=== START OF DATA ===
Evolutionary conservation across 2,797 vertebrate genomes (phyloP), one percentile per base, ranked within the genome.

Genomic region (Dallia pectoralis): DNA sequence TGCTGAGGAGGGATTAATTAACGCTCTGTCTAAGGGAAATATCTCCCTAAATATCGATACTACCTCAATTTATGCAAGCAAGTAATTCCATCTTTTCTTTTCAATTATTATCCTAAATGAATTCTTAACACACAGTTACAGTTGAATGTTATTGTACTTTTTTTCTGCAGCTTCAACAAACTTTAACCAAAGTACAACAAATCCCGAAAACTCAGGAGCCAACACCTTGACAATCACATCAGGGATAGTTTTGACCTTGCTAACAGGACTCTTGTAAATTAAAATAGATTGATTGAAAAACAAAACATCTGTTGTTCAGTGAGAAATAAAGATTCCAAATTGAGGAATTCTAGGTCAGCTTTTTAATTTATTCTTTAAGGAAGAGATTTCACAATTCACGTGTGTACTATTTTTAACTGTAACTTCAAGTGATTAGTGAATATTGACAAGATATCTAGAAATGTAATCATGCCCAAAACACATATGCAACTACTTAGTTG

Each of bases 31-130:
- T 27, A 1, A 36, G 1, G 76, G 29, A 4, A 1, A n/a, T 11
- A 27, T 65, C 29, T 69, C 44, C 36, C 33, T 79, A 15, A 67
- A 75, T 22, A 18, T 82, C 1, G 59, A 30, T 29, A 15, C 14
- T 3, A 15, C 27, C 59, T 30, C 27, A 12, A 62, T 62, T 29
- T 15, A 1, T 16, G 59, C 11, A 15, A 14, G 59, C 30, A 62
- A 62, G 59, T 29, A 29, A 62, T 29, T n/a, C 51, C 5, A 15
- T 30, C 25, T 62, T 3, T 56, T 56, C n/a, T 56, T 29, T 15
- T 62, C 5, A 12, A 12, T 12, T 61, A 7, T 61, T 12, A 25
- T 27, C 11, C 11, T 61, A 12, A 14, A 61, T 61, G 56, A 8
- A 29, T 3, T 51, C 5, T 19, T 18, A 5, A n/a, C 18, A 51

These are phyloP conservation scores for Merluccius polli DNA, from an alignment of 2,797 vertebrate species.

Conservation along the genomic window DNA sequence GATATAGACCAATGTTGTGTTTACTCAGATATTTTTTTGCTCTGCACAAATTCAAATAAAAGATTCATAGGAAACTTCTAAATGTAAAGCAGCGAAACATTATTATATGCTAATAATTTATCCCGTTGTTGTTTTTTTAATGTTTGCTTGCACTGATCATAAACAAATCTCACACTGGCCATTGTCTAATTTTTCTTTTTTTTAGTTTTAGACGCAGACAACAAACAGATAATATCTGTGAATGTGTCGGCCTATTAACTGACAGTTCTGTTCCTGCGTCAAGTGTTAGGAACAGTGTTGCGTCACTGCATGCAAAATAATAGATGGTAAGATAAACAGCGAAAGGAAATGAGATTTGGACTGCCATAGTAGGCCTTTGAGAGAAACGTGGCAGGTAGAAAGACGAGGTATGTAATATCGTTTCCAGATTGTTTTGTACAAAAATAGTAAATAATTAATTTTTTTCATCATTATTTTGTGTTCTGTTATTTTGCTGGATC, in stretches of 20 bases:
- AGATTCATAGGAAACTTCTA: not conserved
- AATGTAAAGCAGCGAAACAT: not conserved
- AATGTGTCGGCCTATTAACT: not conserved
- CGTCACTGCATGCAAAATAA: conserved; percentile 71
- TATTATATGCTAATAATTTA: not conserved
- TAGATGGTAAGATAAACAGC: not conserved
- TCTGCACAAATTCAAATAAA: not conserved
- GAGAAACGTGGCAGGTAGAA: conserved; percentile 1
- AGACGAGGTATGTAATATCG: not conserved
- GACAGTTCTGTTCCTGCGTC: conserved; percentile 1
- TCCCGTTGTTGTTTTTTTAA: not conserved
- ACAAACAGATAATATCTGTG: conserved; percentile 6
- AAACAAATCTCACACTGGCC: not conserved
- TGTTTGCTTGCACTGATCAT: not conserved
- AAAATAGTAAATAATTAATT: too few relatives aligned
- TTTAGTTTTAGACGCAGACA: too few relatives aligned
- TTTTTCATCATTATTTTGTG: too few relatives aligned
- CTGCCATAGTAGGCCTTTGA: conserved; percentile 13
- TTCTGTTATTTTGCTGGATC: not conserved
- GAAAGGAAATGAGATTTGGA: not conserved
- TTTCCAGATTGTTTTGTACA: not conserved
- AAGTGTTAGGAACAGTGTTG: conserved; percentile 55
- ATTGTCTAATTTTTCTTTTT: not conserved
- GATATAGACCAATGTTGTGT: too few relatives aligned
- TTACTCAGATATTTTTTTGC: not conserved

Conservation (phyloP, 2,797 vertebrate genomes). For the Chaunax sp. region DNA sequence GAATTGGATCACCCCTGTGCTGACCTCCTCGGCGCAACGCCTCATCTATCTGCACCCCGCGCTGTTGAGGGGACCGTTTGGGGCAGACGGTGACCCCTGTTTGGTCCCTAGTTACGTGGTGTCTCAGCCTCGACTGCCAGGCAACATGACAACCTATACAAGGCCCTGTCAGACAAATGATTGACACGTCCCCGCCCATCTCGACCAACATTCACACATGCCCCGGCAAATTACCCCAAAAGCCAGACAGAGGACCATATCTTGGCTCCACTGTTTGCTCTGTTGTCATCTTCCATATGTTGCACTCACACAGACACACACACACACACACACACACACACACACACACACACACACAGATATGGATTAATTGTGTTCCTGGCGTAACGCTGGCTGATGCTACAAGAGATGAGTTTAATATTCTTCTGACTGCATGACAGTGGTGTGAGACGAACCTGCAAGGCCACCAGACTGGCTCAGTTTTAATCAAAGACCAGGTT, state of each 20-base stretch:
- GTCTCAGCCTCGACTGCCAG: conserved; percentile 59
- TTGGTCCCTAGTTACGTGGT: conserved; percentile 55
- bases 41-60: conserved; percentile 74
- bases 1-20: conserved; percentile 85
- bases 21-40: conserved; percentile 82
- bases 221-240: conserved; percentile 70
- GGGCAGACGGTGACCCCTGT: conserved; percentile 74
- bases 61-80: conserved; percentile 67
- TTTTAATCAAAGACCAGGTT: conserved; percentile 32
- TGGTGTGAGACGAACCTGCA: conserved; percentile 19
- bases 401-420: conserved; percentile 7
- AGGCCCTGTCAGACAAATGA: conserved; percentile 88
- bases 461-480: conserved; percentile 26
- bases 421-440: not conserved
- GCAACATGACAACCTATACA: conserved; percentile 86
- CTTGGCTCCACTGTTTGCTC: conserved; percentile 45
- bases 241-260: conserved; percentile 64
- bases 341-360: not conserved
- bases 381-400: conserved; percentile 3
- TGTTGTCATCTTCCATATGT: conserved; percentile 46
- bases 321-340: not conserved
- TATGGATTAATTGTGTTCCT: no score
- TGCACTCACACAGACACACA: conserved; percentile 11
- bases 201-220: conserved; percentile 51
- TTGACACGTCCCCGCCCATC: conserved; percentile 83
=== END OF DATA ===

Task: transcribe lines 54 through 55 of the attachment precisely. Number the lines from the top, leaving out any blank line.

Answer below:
- bases 461-480: conserved; percentile 26
- bases 421-440: not conserved